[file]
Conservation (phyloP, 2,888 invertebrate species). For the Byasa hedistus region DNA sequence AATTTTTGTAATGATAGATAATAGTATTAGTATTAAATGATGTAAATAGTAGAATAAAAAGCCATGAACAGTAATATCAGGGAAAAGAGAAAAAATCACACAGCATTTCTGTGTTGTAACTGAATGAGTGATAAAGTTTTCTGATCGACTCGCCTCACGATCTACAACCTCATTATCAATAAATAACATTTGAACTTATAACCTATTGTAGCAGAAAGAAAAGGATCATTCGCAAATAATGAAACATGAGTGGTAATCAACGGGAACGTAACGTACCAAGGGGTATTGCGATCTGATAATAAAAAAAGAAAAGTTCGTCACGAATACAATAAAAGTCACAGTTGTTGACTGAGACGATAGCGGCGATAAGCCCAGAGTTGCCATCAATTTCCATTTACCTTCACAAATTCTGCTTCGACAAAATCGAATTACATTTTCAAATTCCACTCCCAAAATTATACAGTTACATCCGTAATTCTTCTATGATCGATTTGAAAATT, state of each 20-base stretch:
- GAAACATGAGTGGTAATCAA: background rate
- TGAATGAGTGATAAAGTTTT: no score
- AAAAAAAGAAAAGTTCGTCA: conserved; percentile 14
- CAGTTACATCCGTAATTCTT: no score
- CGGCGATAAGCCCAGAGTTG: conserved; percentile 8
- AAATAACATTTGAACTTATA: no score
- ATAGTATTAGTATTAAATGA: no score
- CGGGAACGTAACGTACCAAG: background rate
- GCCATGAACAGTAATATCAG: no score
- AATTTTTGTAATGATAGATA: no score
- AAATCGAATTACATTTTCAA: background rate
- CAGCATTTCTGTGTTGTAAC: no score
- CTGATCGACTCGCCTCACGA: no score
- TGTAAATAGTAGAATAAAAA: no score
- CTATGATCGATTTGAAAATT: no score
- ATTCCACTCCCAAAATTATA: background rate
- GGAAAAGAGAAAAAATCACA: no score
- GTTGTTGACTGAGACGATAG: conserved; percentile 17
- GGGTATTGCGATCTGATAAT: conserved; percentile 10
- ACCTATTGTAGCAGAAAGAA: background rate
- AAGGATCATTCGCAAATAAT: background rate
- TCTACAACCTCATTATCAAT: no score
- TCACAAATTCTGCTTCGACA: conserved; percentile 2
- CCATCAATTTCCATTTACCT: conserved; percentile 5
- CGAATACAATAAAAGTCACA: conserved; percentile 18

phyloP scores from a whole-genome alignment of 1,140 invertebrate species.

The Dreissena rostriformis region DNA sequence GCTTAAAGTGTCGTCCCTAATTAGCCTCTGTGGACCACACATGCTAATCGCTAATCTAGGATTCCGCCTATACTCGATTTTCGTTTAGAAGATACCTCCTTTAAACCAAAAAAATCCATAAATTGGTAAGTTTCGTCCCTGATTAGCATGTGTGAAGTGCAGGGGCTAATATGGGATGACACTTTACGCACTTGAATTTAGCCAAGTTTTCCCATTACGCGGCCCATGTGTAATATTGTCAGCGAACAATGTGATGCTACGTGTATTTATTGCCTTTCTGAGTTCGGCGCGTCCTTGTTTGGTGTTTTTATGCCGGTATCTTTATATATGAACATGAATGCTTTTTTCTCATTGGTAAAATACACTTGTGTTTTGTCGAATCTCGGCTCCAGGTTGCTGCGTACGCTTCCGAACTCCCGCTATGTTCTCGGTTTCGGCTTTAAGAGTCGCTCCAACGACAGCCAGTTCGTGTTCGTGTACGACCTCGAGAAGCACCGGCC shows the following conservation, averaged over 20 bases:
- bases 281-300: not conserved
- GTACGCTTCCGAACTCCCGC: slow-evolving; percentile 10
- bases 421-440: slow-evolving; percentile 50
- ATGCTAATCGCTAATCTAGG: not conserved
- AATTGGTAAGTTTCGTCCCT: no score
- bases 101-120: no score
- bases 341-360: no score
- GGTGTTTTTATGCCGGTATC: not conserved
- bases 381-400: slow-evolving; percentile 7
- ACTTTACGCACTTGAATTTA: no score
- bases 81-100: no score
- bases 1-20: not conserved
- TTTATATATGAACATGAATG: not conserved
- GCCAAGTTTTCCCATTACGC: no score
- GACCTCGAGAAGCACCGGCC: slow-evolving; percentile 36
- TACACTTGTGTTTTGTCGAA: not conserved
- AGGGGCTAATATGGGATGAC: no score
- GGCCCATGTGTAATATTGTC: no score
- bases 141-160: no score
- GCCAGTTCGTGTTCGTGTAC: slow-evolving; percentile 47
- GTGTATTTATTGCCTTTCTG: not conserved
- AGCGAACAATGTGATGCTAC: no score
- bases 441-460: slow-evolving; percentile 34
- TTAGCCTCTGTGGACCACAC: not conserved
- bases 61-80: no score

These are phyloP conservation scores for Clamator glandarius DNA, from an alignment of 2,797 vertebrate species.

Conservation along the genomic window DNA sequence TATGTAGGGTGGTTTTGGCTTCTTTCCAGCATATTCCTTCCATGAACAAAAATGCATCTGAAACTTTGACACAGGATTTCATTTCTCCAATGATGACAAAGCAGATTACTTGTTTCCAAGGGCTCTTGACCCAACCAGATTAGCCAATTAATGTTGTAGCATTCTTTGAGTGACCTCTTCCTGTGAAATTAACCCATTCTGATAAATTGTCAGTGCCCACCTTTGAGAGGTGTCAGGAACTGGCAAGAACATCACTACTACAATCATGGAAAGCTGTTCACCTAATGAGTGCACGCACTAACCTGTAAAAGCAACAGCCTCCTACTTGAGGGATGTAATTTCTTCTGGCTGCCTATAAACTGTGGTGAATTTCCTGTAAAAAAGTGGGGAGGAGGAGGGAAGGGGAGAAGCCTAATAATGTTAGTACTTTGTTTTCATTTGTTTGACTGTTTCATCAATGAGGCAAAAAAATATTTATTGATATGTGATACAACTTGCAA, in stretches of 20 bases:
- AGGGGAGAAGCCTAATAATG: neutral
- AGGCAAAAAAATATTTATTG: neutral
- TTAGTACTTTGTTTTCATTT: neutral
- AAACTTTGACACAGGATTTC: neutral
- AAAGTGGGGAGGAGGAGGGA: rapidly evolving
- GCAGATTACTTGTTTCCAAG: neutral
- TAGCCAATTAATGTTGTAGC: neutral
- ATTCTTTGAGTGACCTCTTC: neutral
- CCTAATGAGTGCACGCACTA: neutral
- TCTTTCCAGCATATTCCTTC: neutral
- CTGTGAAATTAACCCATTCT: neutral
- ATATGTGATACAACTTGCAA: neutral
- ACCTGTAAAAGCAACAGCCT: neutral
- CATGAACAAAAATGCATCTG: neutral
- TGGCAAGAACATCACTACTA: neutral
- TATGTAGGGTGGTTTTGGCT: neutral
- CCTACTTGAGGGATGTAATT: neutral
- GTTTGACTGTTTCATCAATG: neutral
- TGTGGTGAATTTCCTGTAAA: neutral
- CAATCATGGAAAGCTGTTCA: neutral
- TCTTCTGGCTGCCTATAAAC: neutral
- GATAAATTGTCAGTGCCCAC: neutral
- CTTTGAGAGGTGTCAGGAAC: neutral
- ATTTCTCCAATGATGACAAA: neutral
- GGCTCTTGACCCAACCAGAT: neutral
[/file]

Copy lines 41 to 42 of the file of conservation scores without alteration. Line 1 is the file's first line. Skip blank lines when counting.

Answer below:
- TTTATATATGAACATGAATG: not conserved
- GCCAAGTTTTCCCATTACGC: no score